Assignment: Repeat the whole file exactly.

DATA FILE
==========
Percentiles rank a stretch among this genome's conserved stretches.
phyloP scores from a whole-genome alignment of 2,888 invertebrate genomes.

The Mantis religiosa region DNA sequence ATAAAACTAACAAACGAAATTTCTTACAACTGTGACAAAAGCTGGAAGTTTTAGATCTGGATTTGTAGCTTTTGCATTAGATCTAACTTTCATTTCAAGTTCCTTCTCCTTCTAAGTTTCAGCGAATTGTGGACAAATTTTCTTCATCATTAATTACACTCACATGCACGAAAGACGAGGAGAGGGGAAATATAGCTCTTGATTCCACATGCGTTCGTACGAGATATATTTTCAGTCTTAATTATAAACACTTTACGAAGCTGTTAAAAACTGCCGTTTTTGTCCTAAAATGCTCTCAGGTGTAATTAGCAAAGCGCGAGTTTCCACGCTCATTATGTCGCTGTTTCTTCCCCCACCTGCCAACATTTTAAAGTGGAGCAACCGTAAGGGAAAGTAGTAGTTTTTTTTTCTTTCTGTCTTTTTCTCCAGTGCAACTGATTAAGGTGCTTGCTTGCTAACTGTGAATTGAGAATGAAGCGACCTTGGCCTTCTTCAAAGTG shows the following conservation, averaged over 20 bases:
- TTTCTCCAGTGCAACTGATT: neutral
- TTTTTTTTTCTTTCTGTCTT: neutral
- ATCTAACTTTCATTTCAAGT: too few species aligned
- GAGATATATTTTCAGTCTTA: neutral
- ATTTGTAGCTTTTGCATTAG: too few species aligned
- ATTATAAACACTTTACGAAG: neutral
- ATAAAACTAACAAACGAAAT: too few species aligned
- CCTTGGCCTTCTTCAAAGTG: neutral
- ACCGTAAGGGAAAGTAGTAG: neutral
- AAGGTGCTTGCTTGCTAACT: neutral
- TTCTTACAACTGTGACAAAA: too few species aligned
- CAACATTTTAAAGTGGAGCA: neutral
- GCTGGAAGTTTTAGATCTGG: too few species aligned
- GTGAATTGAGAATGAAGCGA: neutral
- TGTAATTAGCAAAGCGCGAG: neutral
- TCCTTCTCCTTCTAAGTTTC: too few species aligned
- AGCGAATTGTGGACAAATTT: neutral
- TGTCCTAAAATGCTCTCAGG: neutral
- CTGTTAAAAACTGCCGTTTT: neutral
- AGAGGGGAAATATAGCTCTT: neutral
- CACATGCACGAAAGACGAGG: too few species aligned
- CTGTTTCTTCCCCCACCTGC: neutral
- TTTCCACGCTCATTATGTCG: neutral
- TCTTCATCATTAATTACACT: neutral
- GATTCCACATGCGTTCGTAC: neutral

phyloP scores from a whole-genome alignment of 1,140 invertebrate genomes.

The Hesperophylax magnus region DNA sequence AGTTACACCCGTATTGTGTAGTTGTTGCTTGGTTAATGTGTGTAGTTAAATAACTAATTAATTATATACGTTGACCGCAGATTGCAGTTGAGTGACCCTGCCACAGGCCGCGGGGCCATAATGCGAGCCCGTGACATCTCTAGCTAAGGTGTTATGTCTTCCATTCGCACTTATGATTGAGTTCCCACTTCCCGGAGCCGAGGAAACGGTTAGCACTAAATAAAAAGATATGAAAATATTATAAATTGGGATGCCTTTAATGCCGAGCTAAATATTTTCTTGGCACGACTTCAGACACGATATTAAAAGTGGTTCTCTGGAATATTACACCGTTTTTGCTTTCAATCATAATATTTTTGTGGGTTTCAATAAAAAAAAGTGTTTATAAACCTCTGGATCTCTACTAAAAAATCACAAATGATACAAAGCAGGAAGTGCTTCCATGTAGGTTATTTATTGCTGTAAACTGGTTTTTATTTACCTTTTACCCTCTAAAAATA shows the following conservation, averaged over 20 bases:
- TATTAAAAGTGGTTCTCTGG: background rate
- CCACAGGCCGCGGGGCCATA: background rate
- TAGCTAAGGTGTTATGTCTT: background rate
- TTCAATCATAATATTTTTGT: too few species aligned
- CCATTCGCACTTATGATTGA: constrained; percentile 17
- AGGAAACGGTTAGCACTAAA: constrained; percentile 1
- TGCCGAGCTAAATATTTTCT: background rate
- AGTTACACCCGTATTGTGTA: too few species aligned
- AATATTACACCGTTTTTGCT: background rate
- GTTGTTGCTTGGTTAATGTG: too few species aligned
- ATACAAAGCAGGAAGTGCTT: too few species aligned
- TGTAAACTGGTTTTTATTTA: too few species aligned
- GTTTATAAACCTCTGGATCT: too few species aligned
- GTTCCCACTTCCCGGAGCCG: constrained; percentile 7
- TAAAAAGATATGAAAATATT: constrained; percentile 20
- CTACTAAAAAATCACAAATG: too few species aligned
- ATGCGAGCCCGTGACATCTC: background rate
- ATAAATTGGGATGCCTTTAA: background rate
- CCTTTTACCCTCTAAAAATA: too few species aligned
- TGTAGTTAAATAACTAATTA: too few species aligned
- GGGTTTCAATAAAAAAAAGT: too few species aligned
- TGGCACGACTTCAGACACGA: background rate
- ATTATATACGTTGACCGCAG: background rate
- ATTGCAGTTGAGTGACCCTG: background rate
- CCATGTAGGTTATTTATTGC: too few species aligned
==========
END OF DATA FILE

Percentiles rank a stretch among this genome's conserved stretches.
phyloP scores from a whole-genome alignment of 2,888 invertebrate genomes.

The Mantis religiosa region DNA sequence ATAAAACTAACAAACGAAATTTCTTACAACTGTGACAAAAGCTGGAAGTTTTAGATCTGGATTTGTAGCTTTTGCATTAGATCTAACTTTCATTTCAAGTTCCTTCTCCTTCTAAGTTTCAGCGAATTGTGGACAAATTTTCTTCATCATTAATTACACTCACATGCACGAAAGACGAGGAGAGGGGAAATATAGCTCTTGATTCCACATGCGTTCGTACGAGATATATTTTCAGTCTTAATTATAAACACTTTACGAAGCTGTTAAAAACTGCCGTTTTTGTCCTAAAATGCTCTCAGGTGTAATTAGCAAAGCGCGAGTTTCCACGCTCATTATGTCGCTGTTTCTTCCCCCACCTGCCAACATTTTAAAGTGGAGCAACCGTAAGGGAAAGTAGTAGTTTTTTTTTCTTTCTGTCTTTTTCTCCAGTGCAACTGATTAAGGTGCTTGCTTGCTAACTGTGAATTGAGAATGAAGCGACCTTGGCCTTCTTCAAAGTG shows the following conservation, averaged over 20 bases:
- TTTCTCCAGTGCAACTGATT: neutral
- TTTTTTTTTCTTTCTGTCTT: neutral
- ATCTAACTTTCATTTCAAGT: too few species aligned
- GAGATATATTTTCAGTCTTA: neutral
- ATTTGTAGCTTTTGCATTAG: too few species aligned
- ATTATAAACACTTTACGAAG: neutral
- ATAAAACTAACAAACGAAAT: too few species aligned
- CCTTGGCCTTCTTCAAAGTG: neutral
- ACCGTAAGGGAAAGTAGTAG: neutral
- AAGGTGCTTGCTTGCTAACT: neutral
- TTCTTACAACTGTGACAAAA: too few species aligned
- CAACATTTTAAAGTGGAGCA: neutral
- GCTGGAAGTTTTAGATCTGG: too few species aligned
- GTGAATTGAGAATGAAGCGA: neutral
- TGTAATTAGCAAAGCGCGAG: neutral
- TCCTTCTCCTTCTAAGTTTC: too few species aligned
- AGCGAATTGTGGACAAATTT: neutral
- TGTCCTAAAATGCTCTCAGG: neutral
- CTGTTAAAAACTGCCGTTTT: neutral
- AGAGGGGAAATATAGCTCTT: neutral
- CACATGCACGAAAGACGAGG: too few species aligned
- CTGTTTCTTCCCCCACCTGC: neutral
- TTTCCACGCTCATTATGTCG: neutral
- TCTTCATCATTAATTACACT: neutral
- GATTCCACATGCGTTCGTAC: neutral

phyloP scores from a whole-genome alignment of 1,140 invertebrate genomes.

The Hesperophylax magnus region DNA sequence AGTTACACCCGTATTGTGTAGTTGTTGCTTGGTTAATGTGTGTAGTTAAATAACTAATTAATTATATACGTTGACCGCAGATTGCAGTTGAGTGACCCTGCCACAGGCCGCGGGGCCATAATGCGAGCCCGTGACATCTCTAGCTAAGGTGTTATGTCTTCCATTCGCACTTATGATTGAGTTCCCACTTCCCGGAGCCGAGGAAACGGTTAGCACTAAATAAAAAGATATGAAAATATTATAAATTGGGATGCCTTTAATGCCGAGCTAAATATTTTCTTGGCACGACTTCAGACACGATATTAAAAGTGGTTCTCTGGAATATTACACCGTTTTTGCTTTCAATCATAATATTTTTGTGGGTTTCAATAAAAAAAAGTGTTTATAAACCTCTGGATCTCTACTAAAAAATCACAAATGATACAAAGCAGGAAGTGCTTCCATGTAGGTTATTTATTGCTGTAAACTGGTTTTTATTTACCTTTTACCCTCTAAAAATA shows the following conservation, averaged over 20 bases:
- TATTAAAAGTGGTTCTCTGG: background rate
- CCACAGGCCGCGGGGCCATA: background rate
- TAGCTAAGGTGTTATGTCTT: background rate
- TTCAATCATAATATTTTTGT: too few species aligned
- CCATTCGCACTTATGATTGA: constrained; percentile 17
- AGGAAACGGTTAGCACTAAA: constrained; percentile 1
- TGCCGAGCTAAATATTTTCT: background rate
- AGTTACACCCGTATTGTGTA: too few species aligned
- AATATTACACCGTTTTTGCT: background rate
- GTTGTTGCTTGGTTAATGTG: too few species aligned
- ATACAAAGCAGGAAGTGCTT: too few species aligned
- TGTAAACTGGTTTTTATTTA: too few species aligned
- GTTTATAAACCTCTGGATCT: too few species aligned
- GTTCCCACTTCCCGGAGCCG: constrained; percentile 7
- TAAAAAGATATGAAAATATT: constrained; percentile 20
- CTACTAAAAAATCACAAATG: too few species aligned
- ATGCGAGCCCGTGACATCTC: background rate
- ATAAATTGGGATGCCTTTAA: background rate
- CCTTTTACCCTCTAAAAATA: too few species aligned
- TGTAGTTAAATAACTAATTA: too few species aligned
- GGGTTTCAATAAAAAAAAGT: too few species aligned
- TGGCACGACTTCAGACACGA: background rate
- ATTATATACGTTGACCGCAG: background rate
- ATTGCAGTTGAGTGACCCTG: background rate
- CCATGTAGGTTATTTATTGC: too few species aligned